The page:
We always assure you that we’ll bring in the latest breaking news and the people who make that news here on The Means Report and today we certainly live up to that assurance. This gentleman has been on the job as of the taping of this Means Report for all of three days, he is Dr. Jorge Cortes, the brand-new director of the Georgia Cancer Center at Augusta University. We’re going to talk to him about his new role as director, look at the future of cancer research, what the future holds right here at home, and the lifesaving research that has been and continues to be underway at the Georgia Cancer Center, a real gem for our area.
Brad Means: We’re so grateful Dr. Cortes that you said yes when they offered you the job and we welcome you to Augusta, glad you’re here.
Dr. Jorge Cortes: Thank you very much, thank you for having me, and it’s very exciting to be here in Augusta and at the Georgia Cancer Center. I think you said it right, this is a gem, this is a great place to do cancer research and cancer treatments.
Brad Means: Alright so we’re a gem, and your old employer, MD Anderson in Houston, is the gold standard. Can we get there? Can we be spoken of in the same breath as in MD Anderson one day?
Dr. Jorge Cortes: I think we can. I think we can in the sense that we can develop excellent cancer care for patients, that we can bring the latest in clinical research, that we can do outstanding research in the laboratory to develop our understanding of the biology of the disease. We can do it that way, MD Anderson is a huge institution, it’s very large. We don’t need to be that big, but we can develop the quality of the research, the patient care, all of that, I think we can do it very well.
Brad Means: You know I think it bears mentioning right here at the beginning of the broadcast that a lot of the research that’s being relied upon in cancer care today, some of the medicines that are being treated are because of your efforts. You got that out there and you’re helping patients through that medication and through that research and for that we thank you. When somebody goes to the Georgia Cancer Center, what can they expect? Is it mostly to be treated for the disease, to improve their quality of life or can they have hope that you’re going to make it go away? Or both?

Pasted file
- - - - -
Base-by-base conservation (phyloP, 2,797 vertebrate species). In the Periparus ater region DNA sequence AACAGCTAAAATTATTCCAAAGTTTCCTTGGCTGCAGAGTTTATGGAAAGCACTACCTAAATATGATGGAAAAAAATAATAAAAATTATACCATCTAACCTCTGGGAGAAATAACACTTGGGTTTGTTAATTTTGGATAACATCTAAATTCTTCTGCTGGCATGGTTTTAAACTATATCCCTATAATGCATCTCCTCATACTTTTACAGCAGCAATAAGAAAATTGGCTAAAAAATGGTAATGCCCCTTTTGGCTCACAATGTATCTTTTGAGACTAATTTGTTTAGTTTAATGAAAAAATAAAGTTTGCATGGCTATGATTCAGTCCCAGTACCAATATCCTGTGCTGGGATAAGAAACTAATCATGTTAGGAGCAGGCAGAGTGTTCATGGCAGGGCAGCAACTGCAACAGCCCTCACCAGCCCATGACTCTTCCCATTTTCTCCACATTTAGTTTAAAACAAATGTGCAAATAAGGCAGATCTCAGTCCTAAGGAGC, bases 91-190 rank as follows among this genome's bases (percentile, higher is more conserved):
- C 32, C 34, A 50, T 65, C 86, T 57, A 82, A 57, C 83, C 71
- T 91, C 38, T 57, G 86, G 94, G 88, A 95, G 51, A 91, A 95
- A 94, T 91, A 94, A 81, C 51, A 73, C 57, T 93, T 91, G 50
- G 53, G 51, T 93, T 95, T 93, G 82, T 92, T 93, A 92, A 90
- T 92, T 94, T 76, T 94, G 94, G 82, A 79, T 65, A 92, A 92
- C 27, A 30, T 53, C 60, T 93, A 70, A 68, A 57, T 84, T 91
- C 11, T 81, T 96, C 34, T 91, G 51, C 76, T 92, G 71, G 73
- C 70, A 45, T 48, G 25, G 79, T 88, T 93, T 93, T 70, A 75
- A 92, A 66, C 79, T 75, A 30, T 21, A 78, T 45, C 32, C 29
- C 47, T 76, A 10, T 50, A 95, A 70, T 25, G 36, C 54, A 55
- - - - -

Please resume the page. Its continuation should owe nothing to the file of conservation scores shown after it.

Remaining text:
Dr. Jorge Cortes: I think both, our goal is to help it go away. We know that today it’s not always possible for every cancer, for every cancer patient, but we certainly can help them in their fight against cancer. With the aim to get rid of the cancer and to, if that is not possible, again in some cancers that’s not possible, at least to help the patient in that process, to help them with their symptoms, with their goals, to go through these processes. I think you always have to have hope that that can happen, we have to be honest with the patients on what that realistic goal is, but we can do it in many, many instances.
Brad Means: Are we closer to curing cancer or at least certain types of it, than when you first started your career? Have we made significant advances?
Dr. Jorge Cortes: Definitely, I think we have made great advances. One is because we understand the biology, how cancer works better, and how it affects the body better, so that has given us better tools to develop better therapies, and we have developed a better ability to translate that understanding of what’s happening, really dip into the cancer biology, into better treatments for patients. Where, for example, nowadays we rely less and less on chemotherapy, we still use it but much less, and we’re doing more of these very specific therapies and affecting the immune system and all these things that are giving us a more comprehensive approach to treat the cancer that we didn’t have just a few years ago.